# 10.15 Image formation by mirrors

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• Illustrate image formation in a flat mirror.
• Explain with ray diagrams the formation of an image using spherical mirrors.
• Determine focal length and magnification given radius of curvature, distance of object and image.

We only have to look as far as the nearest bathroom to find an example of an image formed by a mirror. Images in flat mirrors are the same size as the object and are located behind the mirror. Like lenses, mirrors can form a variety of images. For example, dental mirrors may produce a magnified image, just as makeup mirrors do. Security mirrors in shops, on the other hand, form images that are smaller than the object. We will use the law of reflection to understand how mirrors form images, and we will find that mirror images are analogous to those formed by lenses.

[link] helps illustrate how a flat mirror forms an image. Two rays are shown emerging from the same point, striking the mirror, and being reflected into the observer’s eye. The rays can diverge slightly, and both still get into the eye. If the rays are extrapolated backward, they seem to originate from a common point behind the mirror, locating the image. (The paths of the reflected rays into the eye are the same as if they had come directly from that point behind the mirror.) Using the law of reflection—the angle of reflection equals the angle of incidence—we can see that the image and object are the same distance from the mirror. This is a virtual image, since it cannot be projected—the rays only appear to originate from a common point behind the mirror. Obviously, if you walk behind the mirror, you cannot see the image, since the rays do not go there. But in front of the mirror, the rays behave exactly as if they had come from behind the mirror, so that is where the image is situated.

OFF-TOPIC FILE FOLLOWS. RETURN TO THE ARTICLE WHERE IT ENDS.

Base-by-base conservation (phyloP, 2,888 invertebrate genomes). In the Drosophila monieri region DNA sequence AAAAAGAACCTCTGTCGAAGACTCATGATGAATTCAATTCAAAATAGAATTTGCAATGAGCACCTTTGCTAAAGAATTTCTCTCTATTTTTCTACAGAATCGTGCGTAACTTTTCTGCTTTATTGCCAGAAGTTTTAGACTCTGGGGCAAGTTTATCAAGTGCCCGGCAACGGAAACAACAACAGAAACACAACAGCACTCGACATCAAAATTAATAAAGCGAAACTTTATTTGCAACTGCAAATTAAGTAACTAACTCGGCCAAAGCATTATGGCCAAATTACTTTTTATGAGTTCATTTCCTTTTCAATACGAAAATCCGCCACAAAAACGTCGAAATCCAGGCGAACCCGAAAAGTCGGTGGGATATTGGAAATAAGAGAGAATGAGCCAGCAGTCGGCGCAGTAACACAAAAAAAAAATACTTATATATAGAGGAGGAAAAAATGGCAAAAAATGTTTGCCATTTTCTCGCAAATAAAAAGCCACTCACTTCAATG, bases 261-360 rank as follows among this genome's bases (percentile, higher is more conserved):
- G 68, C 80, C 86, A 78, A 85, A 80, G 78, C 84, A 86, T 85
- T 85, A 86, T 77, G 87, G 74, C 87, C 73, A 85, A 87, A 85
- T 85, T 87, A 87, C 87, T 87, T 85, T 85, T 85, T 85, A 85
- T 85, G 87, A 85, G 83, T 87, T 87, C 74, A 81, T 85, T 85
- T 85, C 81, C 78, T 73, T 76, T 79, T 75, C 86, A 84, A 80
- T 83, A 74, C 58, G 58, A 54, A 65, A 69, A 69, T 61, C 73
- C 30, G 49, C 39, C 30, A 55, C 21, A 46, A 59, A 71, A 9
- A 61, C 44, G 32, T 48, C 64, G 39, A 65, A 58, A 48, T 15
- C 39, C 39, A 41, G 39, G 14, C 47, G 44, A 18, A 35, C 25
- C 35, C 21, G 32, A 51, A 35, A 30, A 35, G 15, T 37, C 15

Now let us consider the focal length of a mirror—for example, the concave spherical mirrors in [link] . Rays of light that strike the surface follow the law of reflection. For a mirror that is large compared with its radius of curvature, as in [link] (a), we see that the reflected rays do not cross at the same point, and the mirror does not have a well-defined focal point. If the mirror had the shape of a parabola, the rays would all cross at a single point, and the mirror would have a well-defined focal point. But parabolic mirrors are much more expensive to make than spherical mirrors. The solution is to use a mirror that is small compared with its radius of curvature, as shown in [link] (b). (This is the mirror equivalent of the thin lens approximation.) To a very good approximation, this mirror has a well-defined focal point at F that is the focal distance $f$ from the center of the mirror. The focal length $f$ of a concave mirror is positive, since it is a converging mirror.

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